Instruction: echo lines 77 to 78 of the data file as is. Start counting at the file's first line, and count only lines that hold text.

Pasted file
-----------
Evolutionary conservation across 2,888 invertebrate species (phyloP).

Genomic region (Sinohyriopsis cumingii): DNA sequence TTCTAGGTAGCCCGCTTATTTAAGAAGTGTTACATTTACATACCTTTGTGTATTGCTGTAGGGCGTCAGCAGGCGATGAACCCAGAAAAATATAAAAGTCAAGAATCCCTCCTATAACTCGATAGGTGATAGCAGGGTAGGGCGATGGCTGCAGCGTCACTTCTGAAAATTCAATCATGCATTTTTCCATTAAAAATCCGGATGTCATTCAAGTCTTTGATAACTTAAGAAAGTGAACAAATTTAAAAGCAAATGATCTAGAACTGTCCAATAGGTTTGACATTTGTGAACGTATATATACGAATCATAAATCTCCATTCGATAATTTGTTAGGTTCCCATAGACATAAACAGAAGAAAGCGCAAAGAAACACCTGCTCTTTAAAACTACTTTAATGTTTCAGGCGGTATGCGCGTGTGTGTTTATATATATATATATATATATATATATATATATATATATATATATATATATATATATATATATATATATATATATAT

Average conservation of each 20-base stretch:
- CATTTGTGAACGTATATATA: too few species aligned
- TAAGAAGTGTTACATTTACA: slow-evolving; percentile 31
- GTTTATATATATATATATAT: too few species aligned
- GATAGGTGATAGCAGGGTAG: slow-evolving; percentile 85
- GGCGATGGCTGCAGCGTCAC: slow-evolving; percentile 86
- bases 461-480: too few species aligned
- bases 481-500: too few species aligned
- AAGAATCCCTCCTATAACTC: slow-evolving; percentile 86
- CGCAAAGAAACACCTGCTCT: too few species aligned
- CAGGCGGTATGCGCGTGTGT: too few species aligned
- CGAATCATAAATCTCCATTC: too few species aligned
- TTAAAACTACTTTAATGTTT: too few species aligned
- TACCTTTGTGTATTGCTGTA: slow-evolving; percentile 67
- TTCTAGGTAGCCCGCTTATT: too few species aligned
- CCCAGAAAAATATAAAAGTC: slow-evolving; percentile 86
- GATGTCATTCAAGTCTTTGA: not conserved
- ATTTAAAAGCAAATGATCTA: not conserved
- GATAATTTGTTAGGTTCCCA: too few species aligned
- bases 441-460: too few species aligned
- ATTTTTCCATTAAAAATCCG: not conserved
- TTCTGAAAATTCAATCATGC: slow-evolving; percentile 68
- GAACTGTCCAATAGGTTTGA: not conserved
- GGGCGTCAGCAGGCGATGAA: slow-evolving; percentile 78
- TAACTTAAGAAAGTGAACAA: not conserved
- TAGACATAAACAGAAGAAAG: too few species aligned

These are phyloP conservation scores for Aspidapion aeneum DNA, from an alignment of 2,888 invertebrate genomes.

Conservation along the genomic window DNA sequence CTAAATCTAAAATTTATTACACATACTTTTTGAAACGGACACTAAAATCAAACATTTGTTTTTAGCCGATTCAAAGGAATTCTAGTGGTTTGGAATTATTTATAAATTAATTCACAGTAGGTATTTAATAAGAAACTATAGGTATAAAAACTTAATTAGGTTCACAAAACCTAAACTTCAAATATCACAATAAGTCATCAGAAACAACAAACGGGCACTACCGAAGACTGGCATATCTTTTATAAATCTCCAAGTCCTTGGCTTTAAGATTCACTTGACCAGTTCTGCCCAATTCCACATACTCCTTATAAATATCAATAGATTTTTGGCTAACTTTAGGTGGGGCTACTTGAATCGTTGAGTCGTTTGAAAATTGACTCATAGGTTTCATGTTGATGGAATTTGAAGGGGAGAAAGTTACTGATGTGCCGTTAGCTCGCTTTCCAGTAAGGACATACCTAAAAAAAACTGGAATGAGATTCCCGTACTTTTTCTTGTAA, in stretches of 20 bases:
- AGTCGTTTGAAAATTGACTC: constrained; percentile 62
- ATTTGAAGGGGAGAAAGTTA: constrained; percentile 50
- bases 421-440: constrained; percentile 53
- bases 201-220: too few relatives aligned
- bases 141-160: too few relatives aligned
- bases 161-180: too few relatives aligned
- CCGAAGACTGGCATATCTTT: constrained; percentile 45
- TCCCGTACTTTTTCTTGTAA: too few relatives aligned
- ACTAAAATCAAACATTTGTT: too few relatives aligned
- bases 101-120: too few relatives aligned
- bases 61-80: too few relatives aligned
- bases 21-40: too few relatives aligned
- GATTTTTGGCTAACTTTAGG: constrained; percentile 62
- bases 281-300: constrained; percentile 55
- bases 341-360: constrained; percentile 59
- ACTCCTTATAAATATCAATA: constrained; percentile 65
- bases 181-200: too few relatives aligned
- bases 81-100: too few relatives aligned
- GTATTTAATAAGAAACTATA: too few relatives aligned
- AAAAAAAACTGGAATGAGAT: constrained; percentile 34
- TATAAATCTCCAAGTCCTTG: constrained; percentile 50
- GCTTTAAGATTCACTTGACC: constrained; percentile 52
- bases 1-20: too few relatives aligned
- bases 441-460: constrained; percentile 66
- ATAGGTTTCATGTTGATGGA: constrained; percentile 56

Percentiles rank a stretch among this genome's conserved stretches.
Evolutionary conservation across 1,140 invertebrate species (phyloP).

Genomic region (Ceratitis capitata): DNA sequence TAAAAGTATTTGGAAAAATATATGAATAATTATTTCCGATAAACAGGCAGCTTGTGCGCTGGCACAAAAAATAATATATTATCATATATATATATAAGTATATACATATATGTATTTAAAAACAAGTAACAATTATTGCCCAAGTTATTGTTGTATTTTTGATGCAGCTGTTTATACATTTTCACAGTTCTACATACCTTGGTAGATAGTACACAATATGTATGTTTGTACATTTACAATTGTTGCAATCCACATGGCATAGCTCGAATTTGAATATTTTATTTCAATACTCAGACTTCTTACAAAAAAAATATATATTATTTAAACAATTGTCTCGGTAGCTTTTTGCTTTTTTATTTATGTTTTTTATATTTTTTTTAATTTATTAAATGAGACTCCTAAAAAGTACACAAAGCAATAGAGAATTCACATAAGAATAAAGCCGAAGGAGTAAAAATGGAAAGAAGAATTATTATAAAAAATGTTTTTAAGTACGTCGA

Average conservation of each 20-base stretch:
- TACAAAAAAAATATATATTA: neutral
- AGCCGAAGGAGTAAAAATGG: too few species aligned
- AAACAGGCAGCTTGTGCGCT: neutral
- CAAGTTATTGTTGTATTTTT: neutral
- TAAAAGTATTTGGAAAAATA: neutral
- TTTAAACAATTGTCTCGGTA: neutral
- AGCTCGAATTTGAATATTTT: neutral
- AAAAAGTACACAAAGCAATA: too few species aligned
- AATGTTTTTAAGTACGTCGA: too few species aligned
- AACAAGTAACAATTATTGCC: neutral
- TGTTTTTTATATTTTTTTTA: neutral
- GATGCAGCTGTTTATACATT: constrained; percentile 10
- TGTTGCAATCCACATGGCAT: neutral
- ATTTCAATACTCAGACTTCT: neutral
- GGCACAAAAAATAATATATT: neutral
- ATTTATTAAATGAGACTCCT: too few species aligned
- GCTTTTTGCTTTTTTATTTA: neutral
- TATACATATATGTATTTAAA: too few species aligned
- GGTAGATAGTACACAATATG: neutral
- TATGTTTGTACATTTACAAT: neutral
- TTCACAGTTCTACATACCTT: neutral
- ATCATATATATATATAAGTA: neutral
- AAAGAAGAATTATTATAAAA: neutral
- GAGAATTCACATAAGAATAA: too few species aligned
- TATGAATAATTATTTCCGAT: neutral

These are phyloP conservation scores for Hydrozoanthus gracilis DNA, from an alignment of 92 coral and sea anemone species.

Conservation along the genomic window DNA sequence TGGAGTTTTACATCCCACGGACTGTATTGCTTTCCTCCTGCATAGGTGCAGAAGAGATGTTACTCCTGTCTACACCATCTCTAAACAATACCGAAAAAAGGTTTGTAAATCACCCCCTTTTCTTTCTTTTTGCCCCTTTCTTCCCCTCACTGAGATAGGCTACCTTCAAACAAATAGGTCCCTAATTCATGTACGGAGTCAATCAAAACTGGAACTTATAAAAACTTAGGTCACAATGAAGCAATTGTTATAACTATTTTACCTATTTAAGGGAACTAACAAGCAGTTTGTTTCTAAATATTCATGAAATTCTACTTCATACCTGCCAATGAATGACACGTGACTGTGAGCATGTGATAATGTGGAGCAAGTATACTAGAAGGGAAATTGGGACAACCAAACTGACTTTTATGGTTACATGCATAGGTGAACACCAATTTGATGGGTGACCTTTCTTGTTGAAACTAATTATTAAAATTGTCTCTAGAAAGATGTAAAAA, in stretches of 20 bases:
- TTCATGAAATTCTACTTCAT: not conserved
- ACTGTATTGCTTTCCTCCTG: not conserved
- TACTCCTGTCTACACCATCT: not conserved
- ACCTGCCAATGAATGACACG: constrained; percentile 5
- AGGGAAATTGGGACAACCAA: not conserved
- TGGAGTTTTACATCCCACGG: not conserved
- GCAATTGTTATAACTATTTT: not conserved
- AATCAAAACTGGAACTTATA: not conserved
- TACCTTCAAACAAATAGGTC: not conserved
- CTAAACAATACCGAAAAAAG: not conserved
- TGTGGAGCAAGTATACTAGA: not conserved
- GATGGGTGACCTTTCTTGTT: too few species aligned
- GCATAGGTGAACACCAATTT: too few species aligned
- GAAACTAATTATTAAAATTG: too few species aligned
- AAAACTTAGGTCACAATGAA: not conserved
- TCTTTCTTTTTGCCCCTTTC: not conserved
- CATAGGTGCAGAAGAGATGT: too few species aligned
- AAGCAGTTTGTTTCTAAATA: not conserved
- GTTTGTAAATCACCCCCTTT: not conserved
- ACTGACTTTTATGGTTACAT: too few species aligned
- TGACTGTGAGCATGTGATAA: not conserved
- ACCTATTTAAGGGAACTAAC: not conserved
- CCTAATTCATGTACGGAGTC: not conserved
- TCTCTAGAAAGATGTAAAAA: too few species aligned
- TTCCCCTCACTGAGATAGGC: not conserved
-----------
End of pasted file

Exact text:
- TATACATATATGTATTTAAA: too few species aligned
- GGTAGATAGTACACAATATG: neutral